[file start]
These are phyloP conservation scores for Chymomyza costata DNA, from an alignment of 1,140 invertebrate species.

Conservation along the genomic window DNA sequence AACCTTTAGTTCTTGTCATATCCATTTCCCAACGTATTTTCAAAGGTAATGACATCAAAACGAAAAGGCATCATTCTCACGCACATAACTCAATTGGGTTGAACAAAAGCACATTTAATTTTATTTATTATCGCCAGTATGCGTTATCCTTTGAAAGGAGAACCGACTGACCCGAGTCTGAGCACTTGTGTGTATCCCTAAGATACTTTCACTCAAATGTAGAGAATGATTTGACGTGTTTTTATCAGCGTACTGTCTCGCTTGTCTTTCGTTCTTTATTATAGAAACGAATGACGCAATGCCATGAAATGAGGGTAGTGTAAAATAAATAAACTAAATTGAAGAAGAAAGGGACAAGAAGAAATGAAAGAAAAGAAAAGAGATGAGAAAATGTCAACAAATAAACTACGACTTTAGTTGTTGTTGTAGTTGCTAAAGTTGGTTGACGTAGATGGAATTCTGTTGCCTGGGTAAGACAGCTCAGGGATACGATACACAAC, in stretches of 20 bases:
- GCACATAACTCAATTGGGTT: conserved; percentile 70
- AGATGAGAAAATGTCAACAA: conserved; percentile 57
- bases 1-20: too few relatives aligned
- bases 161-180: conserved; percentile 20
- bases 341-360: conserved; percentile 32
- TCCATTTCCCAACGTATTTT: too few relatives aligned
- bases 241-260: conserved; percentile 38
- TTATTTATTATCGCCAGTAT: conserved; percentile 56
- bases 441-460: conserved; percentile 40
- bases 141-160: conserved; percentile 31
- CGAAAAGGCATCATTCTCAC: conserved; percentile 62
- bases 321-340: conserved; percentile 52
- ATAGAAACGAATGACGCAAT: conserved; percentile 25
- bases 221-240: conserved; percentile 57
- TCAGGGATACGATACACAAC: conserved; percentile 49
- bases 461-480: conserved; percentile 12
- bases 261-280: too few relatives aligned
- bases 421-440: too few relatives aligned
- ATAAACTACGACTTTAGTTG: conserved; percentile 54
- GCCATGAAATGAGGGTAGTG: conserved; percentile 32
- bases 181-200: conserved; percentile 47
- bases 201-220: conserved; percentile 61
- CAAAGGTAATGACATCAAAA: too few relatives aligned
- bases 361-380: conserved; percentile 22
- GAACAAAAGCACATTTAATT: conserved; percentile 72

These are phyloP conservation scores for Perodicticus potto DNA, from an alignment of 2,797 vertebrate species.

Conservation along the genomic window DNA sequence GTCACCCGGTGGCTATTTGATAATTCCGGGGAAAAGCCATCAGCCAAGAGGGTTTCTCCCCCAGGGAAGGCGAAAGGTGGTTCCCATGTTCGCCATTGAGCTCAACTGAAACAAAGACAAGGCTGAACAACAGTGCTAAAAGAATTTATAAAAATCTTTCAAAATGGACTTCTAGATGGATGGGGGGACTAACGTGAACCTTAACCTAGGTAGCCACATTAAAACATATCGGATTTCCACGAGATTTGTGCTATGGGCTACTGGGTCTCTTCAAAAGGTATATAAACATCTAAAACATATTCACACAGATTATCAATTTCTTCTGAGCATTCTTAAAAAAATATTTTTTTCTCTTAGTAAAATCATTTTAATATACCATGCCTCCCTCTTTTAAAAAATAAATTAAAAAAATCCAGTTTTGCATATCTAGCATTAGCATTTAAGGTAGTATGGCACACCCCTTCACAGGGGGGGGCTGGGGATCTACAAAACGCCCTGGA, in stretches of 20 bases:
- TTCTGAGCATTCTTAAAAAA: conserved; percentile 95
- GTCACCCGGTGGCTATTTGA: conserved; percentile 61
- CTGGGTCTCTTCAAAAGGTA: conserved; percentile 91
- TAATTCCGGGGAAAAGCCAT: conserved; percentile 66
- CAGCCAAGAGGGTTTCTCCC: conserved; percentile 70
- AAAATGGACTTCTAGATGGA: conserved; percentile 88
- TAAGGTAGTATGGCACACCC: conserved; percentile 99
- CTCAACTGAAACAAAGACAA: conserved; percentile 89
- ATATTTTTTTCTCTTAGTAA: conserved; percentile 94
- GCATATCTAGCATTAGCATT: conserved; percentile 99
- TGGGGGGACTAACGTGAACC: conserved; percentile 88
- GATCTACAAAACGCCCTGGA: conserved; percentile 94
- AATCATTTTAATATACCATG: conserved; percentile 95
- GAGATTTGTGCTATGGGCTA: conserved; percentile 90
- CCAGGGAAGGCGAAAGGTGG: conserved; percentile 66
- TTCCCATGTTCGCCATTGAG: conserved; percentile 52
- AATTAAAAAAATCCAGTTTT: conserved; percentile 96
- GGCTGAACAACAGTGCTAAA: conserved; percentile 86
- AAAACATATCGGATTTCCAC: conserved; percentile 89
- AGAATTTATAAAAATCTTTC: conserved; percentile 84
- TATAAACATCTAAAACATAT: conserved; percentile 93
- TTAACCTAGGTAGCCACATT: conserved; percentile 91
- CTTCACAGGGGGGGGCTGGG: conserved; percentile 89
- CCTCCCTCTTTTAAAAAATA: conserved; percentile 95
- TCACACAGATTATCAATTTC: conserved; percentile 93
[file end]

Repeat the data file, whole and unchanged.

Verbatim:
These are phyloP conservation scores for Chymomyza costata DNA, from an alignment of 1,140 invertebrate species.

Conservation along the genomic window DNA sequence AACCTTTAGTTCTTGTCATATCCATTTCCCAACGTATTTTCAAAGGTAATGACATCAAAACGAAAAGGCATCATTCTCACGCACATAACTCAATTGGGTTGAACAAAAGCACATTTAATTTTATTTATTATCGCCAGTATGCGTTATCCTTTGAAAGGAGAACCGACTGACCCGAGTCTGAGCACTTGTGTGTATCCCTAAGATACTTTCACTCAAATGTAGAGAATGATTTGACGTGTTTTTATCAGCGTACTGTCTCGCTTGTCTTTCGTTCTTTATTATAGAAACGAATGACGCAATGCCATGAAATGAGGGTAGTGTAAAATAAATAAACTAAATTGAAGAAGAAAGGGACAAGAAGAAATGAAAGAAAAGAAAAGAGATGAGAAAATGTCAACAAATAAACTACGACTTTAGTTGTTGTTGTAGTTGCTAAAGTTGGTTGACGTAGATGGAATTCTGTTGCCTGGGTAAGACAGCTCAGGGATACGATACACAAC, in stretches of 20 bases:
- GCACATAACTCAATTGGGTT: conserved; percentile 70
- AGATGAGAAAATGTCAACAA: conserved; percentile 57
- bases 1-20: too few relatives aligned
- bases 161-180: conserved; percentile 20
- bases 341-360: conserved; percentile 32
- TCCATTTCCCAACGTATTTT: too few relatives aligned
- bases 241-260: conserved; percentile 38
- TTATTTATTATCGCCAGTAT: conserved; percentile 56
- bases 441-460: conserved; percentile 40
- bases 141-160: conserved; percentile 31
- CGAAAAGGCATCATTCTCAC: conserved; percentile 62
- bases 321-340: conserved; percentile 52
- ATAGAAACGAATGACGCAAT: conserved; percentile 25
- bases 221-240: conserved; percentile 57
- TCAGGGATACGATACACAAC: conserved; percentile 49
- bases 461-480: conserved; percentile 12
- bases 261-280: too few relatives aligned
- bases 421-440: too few relatives aligned
- ATAAACTACGACTTTAGTTG: conserved; percentile 54
- GCCATGAAATGAGGGTAGTG: conserved; percentile 32
- bases 181-200: conserved; percentile 47
- bases 201-220: conserved; percentile 61
- CAAAGGTAATGACATCAAAA: too few relatives aligned
- bases 361-380: conserved; percentile 22
- GAACAAAAGCACATTTAATT: conserved; percentile 72

These are phyloP conservation scores for Perodicticus potto DNA, from an alignment of 2,797 vertebrate species.

Conservation along the genomic window DNA sequence GTCACCCGGTGGCTATTTGATAATTCCGGGGAAAAGCCATCAGCCAAGAGGGTTTCTCCCCCAGGGAAGGCGAAAGGTGGTTCCCATGTTCGCCATTGAGCTCAACTGAAACAAAGACAAGGCTGAACAACAGTGCTAAAAGAATTTATAAAAATCTTTCAAAATGGACTTCTAGATGGATGGGGGGACTAACGTGAACCTTAACCTAGGTAGCCACATTAAAACATATCGGATTTCCACGAGATTTGTGCTATGGGCTACTGGGTCTCTTCAAAAGGTATATAAACATCTAAAACATATTCACACAGATTATCAATTTCTTCTGAGCATTCTTAAAAAAATATTTTTTTCTCTTAGTAAAATCATTTTAATATACCATGCCTCCCTCTTTTAAAAAATAAATTAAAAAAATCCAGTTTTGCATATCTAGCATTAGCATTTAAGGTAGTATGGCACACCCCTTCACAGGGGGGGGCTGGGGATCTACAAAACGCCCTGGA, in stretches of 20 bases:
- TTCTGAGCATTCTTAAAAAA: conserved; percentile 95
- GTCACCCGGTGGCTATTTGA: conserved; percentile 61
- CTGGGTCTCTTCAAAAGGTA: conserved; percentile 91
- TAATTCCGGGGAAAAGCCAT: conserved; percentile 66
- CAGCCAAGAGGGTTTCTCCC: conserved; percentile 70
- AAAATGGACTTCTAGATGGA: conserved; percentile 88
- TAAGGTAGTATGGCACACCC: conserved; percentile 99
- CTCAACTGAAACAAAGACAA: conserved; percentile 89
- ATATTTTTTTCTCTTAGTAA: conserved; percentile 94
- GCATATCTAGCATTAGCATT: conserved; percentile 99
- TGGGGGGACTAACGTGAACC: conserved; percentile 88
- GATCTACAAAACGCCCTGGA: conserved; percentile 94
- AATCATTTTAATATACCATG: conserved; percentile 95
- GAGATTTGTGCTATGGGCTA: conserved; percentile 90
- CCAGGGAAGGCGAAAGGTGG: conserved; percentile 66
- TTCCCATGTTCGCCATTGAG: conserved; percentile 52
- AATTAAAAAAATCCAGTTTT: conserved; percentile 96
- GGCTGAACAACAGTGCTAAA: conserved; percentile 86
- AAAACATATCGGATTTCCAC: conserved; percentile 89
- AGAATTTATAAAAATCTTTC: conserved; percentile 84
- TATAAACATCTAAAACATAT: conserved; percentile 93
- TTAACCTAGGTAGCCACATT: conserved; percentile 91
- CTTCACAGGGGGGGGCTGGG: conserved; percentile 89
- CCTCCCTCTTTTAAAAAATA: conserved; percentile 95
- TCACACAGATTATCAATTTC: conserved; percentile 93